How Is It Diagnosed?
The symptoms of alopecia universalis are distinct (4). Doctors or dermatologists can usually diagnose AU after inspecting the patterned signs of hair loss (4). Alopecia universalis leaves very smooth skin (no scars), with extensive and mostly total hair loss (4)(5).
In some cases, medical professionals may order a biopsy in order to confirm the nature of the condition and to check for any other skin conditions (10). For an acute diagnosis medical professionals may ask for blood tests in order to look for the presence of any other health conditions (10).
Can It Be Treated? What Are Your Options
While The National Institutes of Health (NIH) have definitively said that there is no cure for alopecia universalis, there are treatment options available. Treatment options depend on several factors such as an individuals age, medical history and degree of hair loss (10).
In the absence of reliable options for treatments, these are some medications that may work:
Diephenylcyclopropenone (DPCP) – DPCP is an experimental sensitising agent which is employed by some dermatology centres to treat various skin conditions. Some conditions include but are not limited to, alopecia areata and alopecia universalis (11).
When applied topically (on the skin) DPCP results in allergic contact dermatitis (inflammation) (11). With respect to AA/AU, it is believed to work by redirecting the body's autoimmune attacks from the hair follicles (2)(11).
Steroids – Steroids work by calming down the body's immune response and inflammation (12).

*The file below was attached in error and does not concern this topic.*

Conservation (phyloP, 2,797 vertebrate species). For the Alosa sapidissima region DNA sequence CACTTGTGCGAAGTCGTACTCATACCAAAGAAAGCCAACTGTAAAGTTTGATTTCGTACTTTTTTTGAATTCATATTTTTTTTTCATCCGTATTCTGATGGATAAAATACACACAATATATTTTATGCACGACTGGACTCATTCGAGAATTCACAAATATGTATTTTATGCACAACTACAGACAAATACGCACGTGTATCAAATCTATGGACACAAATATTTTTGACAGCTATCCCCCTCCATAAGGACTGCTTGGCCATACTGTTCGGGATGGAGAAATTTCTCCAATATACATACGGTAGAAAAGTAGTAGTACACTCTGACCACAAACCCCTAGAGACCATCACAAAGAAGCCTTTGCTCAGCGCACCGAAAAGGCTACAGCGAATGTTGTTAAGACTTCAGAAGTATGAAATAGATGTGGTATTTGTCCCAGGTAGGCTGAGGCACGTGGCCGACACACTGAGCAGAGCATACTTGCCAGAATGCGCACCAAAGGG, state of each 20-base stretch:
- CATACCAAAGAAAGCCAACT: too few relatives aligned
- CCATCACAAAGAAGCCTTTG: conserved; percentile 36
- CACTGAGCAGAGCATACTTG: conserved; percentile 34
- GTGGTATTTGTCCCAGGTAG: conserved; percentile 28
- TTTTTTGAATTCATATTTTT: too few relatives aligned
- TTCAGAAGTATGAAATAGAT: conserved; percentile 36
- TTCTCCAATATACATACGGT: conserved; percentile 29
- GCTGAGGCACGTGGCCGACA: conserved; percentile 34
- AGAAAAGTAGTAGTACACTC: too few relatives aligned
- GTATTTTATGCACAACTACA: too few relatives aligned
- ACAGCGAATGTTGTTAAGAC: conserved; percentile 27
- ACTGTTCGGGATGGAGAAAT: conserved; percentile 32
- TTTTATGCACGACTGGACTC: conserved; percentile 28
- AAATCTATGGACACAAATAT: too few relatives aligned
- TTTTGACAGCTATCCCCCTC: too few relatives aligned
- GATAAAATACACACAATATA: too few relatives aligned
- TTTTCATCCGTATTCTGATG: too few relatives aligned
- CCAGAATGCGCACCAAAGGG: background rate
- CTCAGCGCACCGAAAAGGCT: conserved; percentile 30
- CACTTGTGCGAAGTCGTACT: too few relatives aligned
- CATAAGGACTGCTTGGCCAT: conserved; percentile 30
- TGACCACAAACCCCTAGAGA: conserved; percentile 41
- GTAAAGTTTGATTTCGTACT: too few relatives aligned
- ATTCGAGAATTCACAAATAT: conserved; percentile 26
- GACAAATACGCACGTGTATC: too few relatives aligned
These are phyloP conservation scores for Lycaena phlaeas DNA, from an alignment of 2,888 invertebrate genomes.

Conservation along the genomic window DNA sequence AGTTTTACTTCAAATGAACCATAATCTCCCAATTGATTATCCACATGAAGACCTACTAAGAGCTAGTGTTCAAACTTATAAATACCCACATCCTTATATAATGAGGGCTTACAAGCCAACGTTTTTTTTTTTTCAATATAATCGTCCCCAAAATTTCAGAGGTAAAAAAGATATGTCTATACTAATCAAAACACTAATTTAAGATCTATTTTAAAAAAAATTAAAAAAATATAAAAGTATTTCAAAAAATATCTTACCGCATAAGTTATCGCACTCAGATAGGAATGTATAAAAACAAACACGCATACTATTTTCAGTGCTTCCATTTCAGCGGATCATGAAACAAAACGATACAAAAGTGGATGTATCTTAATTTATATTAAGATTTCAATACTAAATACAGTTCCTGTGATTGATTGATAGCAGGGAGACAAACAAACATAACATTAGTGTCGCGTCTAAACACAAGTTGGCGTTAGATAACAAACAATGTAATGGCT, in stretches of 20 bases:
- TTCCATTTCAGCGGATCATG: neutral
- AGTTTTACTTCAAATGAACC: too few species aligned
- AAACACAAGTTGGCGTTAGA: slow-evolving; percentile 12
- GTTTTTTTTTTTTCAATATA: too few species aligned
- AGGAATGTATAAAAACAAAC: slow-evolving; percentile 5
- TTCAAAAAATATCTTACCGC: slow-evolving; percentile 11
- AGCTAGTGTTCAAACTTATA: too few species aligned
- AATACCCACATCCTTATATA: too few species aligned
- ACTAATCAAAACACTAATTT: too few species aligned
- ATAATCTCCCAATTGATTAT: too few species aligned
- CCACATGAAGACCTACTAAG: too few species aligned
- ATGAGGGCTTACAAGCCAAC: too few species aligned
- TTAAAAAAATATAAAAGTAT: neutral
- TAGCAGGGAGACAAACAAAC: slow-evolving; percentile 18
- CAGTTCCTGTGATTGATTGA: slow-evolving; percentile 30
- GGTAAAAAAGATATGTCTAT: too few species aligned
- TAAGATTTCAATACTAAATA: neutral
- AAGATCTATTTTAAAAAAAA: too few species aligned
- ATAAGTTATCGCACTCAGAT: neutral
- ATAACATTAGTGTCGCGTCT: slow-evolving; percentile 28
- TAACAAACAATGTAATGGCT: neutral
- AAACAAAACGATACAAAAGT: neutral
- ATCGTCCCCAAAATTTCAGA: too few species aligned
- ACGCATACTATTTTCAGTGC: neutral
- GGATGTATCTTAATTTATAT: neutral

Ultra-Violet Light Therapy – Your doctor may also recommend UVLT in order to promote blood circulation (13). This would serve to stimulate growth of hair follicles (13).
Living With Alopecia Universalis
Due to the nature of the condition, some people suffer mental health and emotional issues as they lose their hair (4). While some people find comfort by wearing a hair piece/wig, whereas others do not (4).
What ever the case may be, it is extremely important for individuals with AU to protect their scalp. This can be done by using protective head coverings, hats, lotions etc.
Scalp Micropigmentation, An Emerging Treatment Option
Alopecia Vs Scalp Micropigmentation
In the video below we have a young man from the UK by the name of Jake. He and his mother came to our studio located in New York because after doing their research, they believed that Gerow Hair Ink was the only provider that could provide the results they were looking for. Have a look at his video below.
WHAT IS SCALP MICROPIGMENTATION?
Scalp Micropigmentation (SMP) is an advanced hair loss treatment option. It involves the creation of follicular hair unit sized impressions in the scalp that perfectly mimic an individuals own hair follicles. Great expertise is required in order to correctly position these pigment filled impressions so they do not blotch and cause a 'blow out' or quickly fade.
Scalp micropigmentation is the fastest growing solution in the history of hair loss prevention – that is a fact. From thinning hair and male pattern baldness to scarring and the various forms of alopecia, scalp micropigmentation is the only solution that provides results.
In just the last decade, the industry has grown from zero to over 1500 technicians worldwide. With more than 150,000 men and women now thought to have had the procedure, the industry is experiencing an unprecedented rate of growth.